Common Name
WESTERN SCRUB-JAY

Scientific Name
APHELOCOMA CALIFORNICA

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Photo by Robert T. Maytum
Photo Courtesy of Robert T. Maytum

The western scrub-jay, Aphelocoma californica, occurs through much of Mexico and in the western United States. In Utah, it is common state-wide, especially in shrub-dominated habitats such as scrub oak stands and pinyon-juniper forests.

The western scrub-jay is omnivorous. Insects are an important component of the diet, as are nuts, seeds, and fruits, especially during the non-breeding season. This jay also feeds on the eggs and young of small birds, and a variety of other small vertebrates. Nests are built by both parents of sticks, stems, and grasses, and lined with fine plant fibers and hair. They are usually located close to the ground from three to ten feet up in a tree or bush. Typically two or three eggs are laid and incubated by the female for 15 to 17 days. During this period, the male brings food to the nest. After hatching, the young are tended by both parents and leave the nest after about 18 days. Often, the young remain with the parents for a long period after leaving the nest, with small family flocks remaining together until the next year.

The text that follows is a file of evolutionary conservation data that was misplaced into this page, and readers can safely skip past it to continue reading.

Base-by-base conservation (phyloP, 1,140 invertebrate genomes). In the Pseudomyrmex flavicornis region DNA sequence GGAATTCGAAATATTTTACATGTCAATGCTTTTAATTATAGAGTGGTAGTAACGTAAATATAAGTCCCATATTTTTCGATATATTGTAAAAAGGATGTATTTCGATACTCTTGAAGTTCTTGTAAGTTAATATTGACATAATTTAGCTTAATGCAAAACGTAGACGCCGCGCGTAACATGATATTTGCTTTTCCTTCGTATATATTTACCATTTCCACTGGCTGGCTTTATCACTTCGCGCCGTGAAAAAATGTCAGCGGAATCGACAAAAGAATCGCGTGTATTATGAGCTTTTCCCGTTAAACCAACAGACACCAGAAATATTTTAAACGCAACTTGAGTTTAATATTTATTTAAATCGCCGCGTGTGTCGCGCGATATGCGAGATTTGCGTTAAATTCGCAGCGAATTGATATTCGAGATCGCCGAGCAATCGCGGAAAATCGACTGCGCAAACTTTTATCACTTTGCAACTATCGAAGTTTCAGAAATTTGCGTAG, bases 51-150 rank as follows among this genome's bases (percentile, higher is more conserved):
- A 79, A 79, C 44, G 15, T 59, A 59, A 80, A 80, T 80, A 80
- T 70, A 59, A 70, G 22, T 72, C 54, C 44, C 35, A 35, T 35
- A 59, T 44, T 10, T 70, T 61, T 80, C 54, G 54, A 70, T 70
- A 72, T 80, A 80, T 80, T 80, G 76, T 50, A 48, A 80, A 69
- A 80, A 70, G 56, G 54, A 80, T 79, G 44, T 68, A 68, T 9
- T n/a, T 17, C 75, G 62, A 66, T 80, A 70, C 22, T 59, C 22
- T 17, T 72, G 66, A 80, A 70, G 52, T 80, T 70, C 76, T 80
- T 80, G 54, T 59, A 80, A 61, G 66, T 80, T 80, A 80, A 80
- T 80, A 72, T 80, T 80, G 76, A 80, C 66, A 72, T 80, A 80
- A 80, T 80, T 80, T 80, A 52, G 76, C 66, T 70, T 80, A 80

Sources:

  • Ehrlich, P. R., D. S. Dobkin, and D. Wheye. 1988. The birder's handbook: a field guide to the natural history of North American birds. Simon and Shuster, Inc., New York. xxx + 785 pp.

  • Baicich, P. J., and C. J. O. Harrison. 1997. A guide to the nests, eggs, and nestlings of North American Birds, Second Ed. Academic Press, San Diego. 347 pp.

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